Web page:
Thursday, December 20, 2007

FTC Proposes Behavioral Advertising Privacy Principles

To address consumer privacy concerns associated with Behavioral Targeting FTC proposed privacy principals.

The purpose of this proposal is to encourage more meaningful and enforceable self-regulation to address the privacy concerns raised with respect to behavioral advertising. In developing the principles, FTC staff was mindful of the need to maintain vigorous competition in online advertising as well as the importance of accommodating the wide variety of business models that exist in this area,” according to its proposal “Behavioral Advertising: Moving the Discussion Forward to Possible Self-Regulatory Principles. The proposal states that behavioral advertising provides benefits to consumers in the form of free content and personalized advertising but notes that this practice is largely invisible and unknown to consumers.

Below are the principal they proposed:

  • Every Web site where data is collected for behavioral advertising should provide a clear, consumer-friendly, and prominent statement that data is being collected to provide ads targeted to the consumer and give consumers the ability to choose whether or not to have their information collected for such purpose.

    Sooner or later that is going to be almost every site that you encounter. Since there is no common definition of Behavioral Targeting any targeting (since it will uses onsite behavior, geo or any data collected from users ) can be considered behavioral targeting.

    Give consumers the ability to choose whether or not to have their information collected for such purpose - it is not clear if they mean opt-in or opt-out.

    I am in favor of providing an opt-in instead of opt-out. In my post on Google and Doubleclick privacy concerns, I wrote:
    I believe that if consumers are provided proper education (I will write about consumer benefits in one of my future posts) than they can infect benefit from Behavioral Targeting. It will be a win-win situation for all the parties involved. Proper education and disclosures by advertisers, publishers and networks will ease the concerns regarding Behavioral Targeting. Consumers have the right to opt out of Behavioral Targeting but what is lacking is proper education on how to do so. The networks currently opt-in users by default; however, in my opinion the proper process should be opt-out by default and opt-in if user chooses to opt-in, just like we do for emails and newsletters. This process will move the burden from users to the advertisers, publishers and networks.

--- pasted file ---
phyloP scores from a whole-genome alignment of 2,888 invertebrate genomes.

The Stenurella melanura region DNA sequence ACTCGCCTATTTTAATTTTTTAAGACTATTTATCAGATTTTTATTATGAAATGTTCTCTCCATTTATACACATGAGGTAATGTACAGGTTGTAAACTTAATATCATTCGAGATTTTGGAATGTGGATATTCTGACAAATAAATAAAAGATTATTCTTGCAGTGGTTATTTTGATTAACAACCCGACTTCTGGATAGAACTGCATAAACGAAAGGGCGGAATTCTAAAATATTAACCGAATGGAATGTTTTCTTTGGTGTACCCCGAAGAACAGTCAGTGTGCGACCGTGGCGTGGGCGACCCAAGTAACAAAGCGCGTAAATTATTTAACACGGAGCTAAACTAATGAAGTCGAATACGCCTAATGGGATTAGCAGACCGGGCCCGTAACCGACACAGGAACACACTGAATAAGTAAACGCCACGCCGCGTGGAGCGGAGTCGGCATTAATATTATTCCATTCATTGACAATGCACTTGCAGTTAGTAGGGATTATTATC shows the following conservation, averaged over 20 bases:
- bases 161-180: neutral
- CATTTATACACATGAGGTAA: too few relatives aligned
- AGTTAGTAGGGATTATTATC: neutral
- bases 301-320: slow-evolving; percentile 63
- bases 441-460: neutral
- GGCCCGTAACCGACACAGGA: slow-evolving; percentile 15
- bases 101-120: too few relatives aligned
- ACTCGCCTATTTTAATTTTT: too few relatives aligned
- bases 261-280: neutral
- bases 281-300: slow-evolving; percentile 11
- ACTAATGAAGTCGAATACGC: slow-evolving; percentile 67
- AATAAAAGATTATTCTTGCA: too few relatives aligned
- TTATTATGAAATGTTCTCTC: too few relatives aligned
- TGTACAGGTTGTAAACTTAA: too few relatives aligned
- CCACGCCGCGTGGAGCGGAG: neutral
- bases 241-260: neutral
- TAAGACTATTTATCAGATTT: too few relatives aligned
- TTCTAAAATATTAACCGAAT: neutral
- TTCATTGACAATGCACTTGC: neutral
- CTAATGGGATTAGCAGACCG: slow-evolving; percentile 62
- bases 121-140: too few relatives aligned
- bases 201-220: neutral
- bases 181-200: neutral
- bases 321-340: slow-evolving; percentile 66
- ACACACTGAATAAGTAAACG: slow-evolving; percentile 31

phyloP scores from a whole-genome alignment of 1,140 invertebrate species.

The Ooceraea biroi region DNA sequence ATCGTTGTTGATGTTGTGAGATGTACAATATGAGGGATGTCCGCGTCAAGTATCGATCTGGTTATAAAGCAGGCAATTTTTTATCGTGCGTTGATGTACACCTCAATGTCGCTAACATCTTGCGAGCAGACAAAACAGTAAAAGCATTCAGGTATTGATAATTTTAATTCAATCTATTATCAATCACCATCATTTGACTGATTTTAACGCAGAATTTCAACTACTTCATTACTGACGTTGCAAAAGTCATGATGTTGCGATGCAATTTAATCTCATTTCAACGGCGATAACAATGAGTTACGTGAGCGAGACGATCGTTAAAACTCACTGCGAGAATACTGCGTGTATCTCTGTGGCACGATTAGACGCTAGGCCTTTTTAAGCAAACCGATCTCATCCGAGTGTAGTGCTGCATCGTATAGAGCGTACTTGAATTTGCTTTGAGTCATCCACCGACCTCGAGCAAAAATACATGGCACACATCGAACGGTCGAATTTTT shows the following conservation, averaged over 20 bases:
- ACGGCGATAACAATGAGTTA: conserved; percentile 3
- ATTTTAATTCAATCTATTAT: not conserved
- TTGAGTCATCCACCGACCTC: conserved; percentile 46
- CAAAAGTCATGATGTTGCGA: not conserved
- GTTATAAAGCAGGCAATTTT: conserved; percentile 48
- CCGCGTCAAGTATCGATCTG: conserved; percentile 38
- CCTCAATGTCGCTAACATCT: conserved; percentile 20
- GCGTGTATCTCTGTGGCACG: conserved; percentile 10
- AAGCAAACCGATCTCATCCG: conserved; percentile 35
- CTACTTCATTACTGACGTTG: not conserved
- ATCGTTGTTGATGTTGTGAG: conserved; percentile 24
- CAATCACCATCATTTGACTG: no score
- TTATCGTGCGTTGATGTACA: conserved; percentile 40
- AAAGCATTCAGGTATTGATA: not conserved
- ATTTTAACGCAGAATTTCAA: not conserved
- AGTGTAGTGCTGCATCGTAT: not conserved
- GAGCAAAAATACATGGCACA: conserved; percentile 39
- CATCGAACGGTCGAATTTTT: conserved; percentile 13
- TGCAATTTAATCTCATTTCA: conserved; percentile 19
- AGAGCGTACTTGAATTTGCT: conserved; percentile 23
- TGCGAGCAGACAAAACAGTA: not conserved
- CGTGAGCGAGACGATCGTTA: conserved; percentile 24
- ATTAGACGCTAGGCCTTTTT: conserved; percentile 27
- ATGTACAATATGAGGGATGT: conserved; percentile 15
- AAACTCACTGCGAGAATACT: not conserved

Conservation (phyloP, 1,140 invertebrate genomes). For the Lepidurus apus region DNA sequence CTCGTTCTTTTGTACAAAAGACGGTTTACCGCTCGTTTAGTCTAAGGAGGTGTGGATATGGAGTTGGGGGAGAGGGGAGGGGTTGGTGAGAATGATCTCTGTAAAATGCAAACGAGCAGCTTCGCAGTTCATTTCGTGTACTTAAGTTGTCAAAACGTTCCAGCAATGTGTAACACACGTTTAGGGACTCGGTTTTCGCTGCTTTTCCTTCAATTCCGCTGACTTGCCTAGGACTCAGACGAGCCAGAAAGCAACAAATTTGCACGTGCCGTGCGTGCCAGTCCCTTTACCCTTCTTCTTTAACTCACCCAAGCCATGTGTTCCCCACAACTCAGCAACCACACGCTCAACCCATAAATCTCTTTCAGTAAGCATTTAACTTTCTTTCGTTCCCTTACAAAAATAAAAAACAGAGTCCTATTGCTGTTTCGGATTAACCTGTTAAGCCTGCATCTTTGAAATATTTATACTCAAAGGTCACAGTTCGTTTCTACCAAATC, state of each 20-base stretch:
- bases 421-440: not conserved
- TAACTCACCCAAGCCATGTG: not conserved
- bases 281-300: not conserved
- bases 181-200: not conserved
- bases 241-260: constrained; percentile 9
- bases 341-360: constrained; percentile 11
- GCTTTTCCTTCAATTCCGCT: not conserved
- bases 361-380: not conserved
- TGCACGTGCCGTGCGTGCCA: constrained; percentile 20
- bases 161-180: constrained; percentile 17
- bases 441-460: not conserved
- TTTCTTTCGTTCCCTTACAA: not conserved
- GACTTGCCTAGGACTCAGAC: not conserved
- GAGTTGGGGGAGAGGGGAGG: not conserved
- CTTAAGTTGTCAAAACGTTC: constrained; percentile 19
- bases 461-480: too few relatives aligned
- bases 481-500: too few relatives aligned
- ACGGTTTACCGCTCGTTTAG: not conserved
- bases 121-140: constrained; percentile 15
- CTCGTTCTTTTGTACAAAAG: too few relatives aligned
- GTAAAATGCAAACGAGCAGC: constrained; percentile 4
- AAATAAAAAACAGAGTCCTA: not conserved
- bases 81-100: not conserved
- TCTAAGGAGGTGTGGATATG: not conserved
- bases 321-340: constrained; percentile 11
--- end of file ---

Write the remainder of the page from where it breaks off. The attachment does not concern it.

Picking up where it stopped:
• Any company that collects or stores consumer data for behavioral advertising should provide reasonable security for that data and should retain data only as long as is necessary to fulfill a legitimate business or law enforcement need.

    “Reasonable” is very vague since every company can define it’s own explanation of reasonable.

  • Companies should obtain affirmative express consent from affected consumers before using data in a manner materially different from promises the company made when it collected the data.

    This is to safeguard against changing privacy policies. Since almost all the privacy policies have a clause which says something like “We reserve the right to change this privacy policy. New privacy will be posted on this page”. It is hard for consumers to keep track of what has changed since they agreed to the privacy policy.

  • To address the concern that sensitive data – medical information or children’s activities online, for example – may be used in behavioral advertising, FTC staff proposes:

    • Companies should only collect sensitive data for behavioral advertising if they obtain affirmative express consent from the consumer to receive such advertising.

    • FTC staff also seeks comment on what constitutes “sensitive data” and whether the use of sensitive data should be prohibited, rather than subject to consumer choice.

    My opinion: Sensitive data should be prohibited. However it won’t be easy to define what constitutes sensitive data especially when it has to apply to various countries and cultures. Sensitive information in one country might not be sensitive in another country or culture.

Comments? Questions?

1 comment:

  1. Anonymous3:44 AM

    I would like to see an approach that works globally. I thought the FTC was to much focussed on the US (which makes sense to a certain degree). The medium is the internet and not TV and the internet is global. I was a bit disappointed that the FTC only invited 1 European Company ( Netmining ) and 1 Danish professor. What I saw is that they - as Europeans - have a business model or approach that could work globally based on opt-in data and the permission marketing statements of Seth Godin (yahoo).


I would like to hear your comments and questions.